“Something deep in the human heart breaks at the thought of a life of mediocrity.” —C.S. Lewis
At the time, I was just looking for a little relief. I was weary of living paycheck-to-paycheck. I was weary of spending so much money on myself knowing there were others that needed it more. And I was weary of the time and energy being wasted on cleaning, organizing, repairing, and maintaining our home.
Our decision to intentionally live with fewer possessions was motivated by discontent. But regardless of our motivation, shortly after the decision was made, we found countless life benefits: freedom, productivity, rest, and a whole bunch more.
Though not expected, we also discovered intentionality in some very valuable places.
We found intentionality in our values and passions. Minimalism is the intentional promotion of the things we most value and the removal of everything that distracts us from it. And while this looks different for each person, it always requires its pursuer to further define his/her passions—and discover intentionality because of it.
We found intentionality in our finances. Owning less did not provide us with more money (except for the items we sold), but it did provide us with more opportunities for our money. Once we became attracted to living with less and the hold of consumerism on our checkbook was broken, our money could be used for more valuable purposes than the clearance rack at the local department store. New opportunities to help others became available—and new decisions were forced because of it.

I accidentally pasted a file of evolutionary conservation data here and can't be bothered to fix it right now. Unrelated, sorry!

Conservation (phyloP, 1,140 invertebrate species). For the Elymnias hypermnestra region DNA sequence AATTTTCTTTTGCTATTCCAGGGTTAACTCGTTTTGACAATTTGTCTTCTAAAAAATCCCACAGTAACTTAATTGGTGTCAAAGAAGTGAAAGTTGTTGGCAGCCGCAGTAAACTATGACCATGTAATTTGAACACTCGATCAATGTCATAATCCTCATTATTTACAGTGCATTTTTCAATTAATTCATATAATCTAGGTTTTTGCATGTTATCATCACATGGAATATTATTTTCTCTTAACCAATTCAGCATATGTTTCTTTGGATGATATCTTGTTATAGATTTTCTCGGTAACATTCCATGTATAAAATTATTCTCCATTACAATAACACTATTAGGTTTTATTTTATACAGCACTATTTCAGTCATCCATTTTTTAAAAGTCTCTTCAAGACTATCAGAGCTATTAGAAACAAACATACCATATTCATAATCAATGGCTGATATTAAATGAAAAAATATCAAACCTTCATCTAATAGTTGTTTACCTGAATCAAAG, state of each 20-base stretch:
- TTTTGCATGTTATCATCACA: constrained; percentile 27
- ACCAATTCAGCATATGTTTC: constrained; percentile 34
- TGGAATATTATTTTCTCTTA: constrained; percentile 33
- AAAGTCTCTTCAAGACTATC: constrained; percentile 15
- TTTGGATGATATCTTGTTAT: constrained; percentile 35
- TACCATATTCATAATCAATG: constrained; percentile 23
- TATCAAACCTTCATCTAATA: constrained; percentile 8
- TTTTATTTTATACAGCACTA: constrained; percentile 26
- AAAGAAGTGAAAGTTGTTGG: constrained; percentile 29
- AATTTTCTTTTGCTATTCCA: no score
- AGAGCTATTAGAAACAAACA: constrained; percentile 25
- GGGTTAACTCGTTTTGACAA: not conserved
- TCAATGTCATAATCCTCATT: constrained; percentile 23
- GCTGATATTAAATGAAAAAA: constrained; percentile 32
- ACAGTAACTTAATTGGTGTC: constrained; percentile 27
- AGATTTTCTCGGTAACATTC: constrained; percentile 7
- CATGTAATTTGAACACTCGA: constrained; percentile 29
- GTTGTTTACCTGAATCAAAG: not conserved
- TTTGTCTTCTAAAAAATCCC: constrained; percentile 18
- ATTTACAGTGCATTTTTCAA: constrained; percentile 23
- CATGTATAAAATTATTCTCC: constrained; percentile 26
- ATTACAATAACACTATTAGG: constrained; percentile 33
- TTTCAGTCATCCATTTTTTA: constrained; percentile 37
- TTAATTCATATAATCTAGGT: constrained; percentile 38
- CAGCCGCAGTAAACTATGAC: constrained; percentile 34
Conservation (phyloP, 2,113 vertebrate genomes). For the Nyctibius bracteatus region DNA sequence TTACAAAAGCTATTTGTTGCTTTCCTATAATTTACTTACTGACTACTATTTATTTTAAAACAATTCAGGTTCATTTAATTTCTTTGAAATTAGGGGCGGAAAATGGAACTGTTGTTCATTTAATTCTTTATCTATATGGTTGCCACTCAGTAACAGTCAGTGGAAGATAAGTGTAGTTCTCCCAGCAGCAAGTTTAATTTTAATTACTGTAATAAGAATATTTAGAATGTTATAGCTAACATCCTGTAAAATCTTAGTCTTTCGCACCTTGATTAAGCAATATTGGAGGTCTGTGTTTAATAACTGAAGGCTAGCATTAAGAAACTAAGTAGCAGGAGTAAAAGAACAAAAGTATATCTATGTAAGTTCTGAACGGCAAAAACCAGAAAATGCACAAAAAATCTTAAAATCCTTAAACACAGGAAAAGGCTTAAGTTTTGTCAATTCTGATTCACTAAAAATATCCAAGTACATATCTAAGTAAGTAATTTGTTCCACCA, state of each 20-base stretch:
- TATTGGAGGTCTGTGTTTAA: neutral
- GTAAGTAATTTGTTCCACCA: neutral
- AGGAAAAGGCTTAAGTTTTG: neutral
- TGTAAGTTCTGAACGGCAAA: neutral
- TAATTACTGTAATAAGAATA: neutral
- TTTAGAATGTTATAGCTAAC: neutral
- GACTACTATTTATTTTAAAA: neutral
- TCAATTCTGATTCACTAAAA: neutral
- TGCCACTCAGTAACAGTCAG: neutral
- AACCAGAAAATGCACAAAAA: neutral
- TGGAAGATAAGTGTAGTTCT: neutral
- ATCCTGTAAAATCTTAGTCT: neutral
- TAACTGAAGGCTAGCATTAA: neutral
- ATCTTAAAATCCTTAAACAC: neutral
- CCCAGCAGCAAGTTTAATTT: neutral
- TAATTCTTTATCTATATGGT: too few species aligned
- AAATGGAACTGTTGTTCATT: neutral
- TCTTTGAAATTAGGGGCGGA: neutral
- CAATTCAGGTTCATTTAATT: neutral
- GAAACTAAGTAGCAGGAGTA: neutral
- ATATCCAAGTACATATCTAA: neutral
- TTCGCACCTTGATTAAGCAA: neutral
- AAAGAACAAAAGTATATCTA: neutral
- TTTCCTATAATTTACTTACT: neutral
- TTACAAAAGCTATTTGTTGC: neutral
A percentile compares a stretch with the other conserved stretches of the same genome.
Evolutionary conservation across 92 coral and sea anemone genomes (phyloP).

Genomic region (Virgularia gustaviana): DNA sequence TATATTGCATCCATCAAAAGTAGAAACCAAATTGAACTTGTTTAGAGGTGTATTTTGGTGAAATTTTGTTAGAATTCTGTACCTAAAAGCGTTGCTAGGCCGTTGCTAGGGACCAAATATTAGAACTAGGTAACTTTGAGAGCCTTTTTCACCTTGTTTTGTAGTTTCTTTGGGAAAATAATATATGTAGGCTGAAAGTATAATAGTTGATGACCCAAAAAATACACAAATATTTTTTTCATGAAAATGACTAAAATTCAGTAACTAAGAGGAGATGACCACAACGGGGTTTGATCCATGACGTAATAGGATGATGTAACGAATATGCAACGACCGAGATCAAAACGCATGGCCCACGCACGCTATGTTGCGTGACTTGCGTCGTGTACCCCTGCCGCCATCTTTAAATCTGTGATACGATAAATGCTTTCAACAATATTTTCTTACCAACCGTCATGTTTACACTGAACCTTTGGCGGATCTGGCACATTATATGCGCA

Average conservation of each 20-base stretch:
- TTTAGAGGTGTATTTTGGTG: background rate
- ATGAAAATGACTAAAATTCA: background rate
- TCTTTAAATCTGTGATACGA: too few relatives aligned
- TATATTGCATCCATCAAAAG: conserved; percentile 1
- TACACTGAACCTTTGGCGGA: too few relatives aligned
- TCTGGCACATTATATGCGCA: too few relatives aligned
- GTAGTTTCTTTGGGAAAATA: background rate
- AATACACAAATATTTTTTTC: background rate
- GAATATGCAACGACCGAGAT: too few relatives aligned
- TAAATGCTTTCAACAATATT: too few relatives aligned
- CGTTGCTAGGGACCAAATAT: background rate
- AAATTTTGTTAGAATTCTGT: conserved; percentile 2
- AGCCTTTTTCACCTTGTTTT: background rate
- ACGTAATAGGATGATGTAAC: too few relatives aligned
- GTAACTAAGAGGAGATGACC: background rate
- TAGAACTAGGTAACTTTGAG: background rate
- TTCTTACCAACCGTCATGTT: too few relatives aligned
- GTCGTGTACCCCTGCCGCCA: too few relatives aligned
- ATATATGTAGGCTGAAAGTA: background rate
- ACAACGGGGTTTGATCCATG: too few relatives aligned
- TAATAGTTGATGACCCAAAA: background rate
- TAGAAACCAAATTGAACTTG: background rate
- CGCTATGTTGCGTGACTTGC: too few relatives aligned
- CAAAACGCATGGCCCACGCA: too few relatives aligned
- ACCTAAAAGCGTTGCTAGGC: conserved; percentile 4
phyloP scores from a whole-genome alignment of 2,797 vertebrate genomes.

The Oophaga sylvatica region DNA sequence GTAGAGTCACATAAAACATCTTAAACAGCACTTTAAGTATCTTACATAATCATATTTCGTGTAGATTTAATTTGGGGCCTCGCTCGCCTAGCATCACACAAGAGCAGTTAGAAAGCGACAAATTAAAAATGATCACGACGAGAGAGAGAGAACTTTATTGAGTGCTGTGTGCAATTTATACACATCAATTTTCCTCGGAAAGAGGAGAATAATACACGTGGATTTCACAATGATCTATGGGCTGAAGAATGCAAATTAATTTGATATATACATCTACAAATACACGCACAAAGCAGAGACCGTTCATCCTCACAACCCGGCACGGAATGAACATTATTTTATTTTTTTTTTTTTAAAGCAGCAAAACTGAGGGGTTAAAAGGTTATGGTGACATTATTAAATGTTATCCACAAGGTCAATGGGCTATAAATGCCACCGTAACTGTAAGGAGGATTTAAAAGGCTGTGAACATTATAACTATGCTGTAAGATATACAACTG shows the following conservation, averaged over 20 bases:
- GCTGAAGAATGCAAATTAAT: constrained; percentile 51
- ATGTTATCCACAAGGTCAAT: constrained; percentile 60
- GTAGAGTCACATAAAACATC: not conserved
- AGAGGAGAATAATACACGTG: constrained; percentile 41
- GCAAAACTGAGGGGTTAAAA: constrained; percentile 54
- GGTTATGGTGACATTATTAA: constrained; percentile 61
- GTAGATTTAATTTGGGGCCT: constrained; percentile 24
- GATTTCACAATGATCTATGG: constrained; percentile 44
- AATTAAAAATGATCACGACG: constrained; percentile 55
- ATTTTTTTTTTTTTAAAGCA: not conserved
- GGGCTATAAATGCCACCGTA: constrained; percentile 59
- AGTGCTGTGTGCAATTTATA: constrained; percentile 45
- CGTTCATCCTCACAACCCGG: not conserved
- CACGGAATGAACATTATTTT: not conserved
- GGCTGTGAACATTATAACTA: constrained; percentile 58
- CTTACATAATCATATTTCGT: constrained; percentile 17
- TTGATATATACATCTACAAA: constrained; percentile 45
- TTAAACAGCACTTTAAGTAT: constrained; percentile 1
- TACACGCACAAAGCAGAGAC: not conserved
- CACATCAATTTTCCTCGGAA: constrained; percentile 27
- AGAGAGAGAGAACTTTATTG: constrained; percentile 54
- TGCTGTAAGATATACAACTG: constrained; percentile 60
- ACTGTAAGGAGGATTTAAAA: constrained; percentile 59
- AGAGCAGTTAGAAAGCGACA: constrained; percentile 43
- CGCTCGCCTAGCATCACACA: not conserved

We found intentionality in our health. Six months after discovering minimalism, I was faced with a pending birthday. After spending so many months removing the clutter from our home and life, the last thing I wanted to receive was anything that could become clutter. Brainstorming nonphysical gift ideas, I took notice of a new fitness gym that had just opened down the street from my house. And for the very first time, I had space, the motivation, and the finances to get in shape and place a priority on my physical body.
We found intentionality in our diet. Interestingly enough, the last thing you want to put in your body after working-out is junky, processed food. As a result, we started making healthier food choices: more fruit, more vegetables, less sugar. I began to form new friendships with other simple living advocates—many of whom modeled intentional diets. Over the years, we have experimented with many of their ideas. Each time, we discover new foods to eat and an increased understanding of the food we put in our bodies.